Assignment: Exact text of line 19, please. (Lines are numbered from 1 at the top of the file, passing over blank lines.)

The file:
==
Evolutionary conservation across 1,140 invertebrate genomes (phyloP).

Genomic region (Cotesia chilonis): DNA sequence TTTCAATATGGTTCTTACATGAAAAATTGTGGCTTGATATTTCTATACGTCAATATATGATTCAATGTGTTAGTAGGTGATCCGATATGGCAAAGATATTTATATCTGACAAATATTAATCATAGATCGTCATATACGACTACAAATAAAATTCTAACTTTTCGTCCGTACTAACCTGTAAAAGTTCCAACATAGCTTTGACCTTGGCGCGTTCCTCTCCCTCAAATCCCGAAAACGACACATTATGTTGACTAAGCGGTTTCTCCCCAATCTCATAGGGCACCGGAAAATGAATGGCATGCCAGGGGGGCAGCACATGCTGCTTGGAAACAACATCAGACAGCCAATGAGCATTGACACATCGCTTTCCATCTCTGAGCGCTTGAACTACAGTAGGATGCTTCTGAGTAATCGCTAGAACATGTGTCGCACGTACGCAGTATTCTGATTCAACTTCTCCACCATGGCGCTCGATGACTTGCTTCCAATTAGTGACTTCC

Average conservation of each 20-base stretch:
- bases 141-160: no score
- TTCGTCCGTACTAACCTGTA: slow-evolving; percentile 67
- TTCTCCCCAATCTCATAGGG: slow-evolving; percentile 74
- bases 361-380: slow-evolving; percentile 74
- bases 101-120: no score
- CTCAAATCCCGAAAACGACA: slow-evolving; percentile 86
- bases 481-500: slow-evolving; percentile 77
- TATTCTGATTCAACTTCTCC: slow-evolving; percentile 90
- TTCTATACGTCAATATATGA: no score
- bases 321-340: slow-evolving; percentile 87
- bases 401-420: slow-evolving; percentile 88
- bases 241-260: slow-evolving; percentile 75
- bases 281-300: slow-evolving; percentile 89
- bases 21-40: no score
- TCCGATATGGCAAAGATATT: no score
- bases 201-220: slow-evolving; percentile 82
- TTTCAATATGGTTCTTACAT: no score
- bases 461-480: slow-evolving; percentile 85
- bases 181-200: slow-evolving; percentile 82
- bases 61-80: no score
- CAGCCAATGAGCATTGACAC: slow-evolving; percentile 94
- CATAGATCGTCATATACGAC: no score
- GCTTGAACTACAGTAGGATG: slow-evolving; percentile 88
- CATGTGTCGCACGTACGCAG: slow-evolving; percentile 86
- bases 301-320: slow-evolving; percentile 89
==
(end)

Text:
- bases 201-220: slow-evolving; percentile 82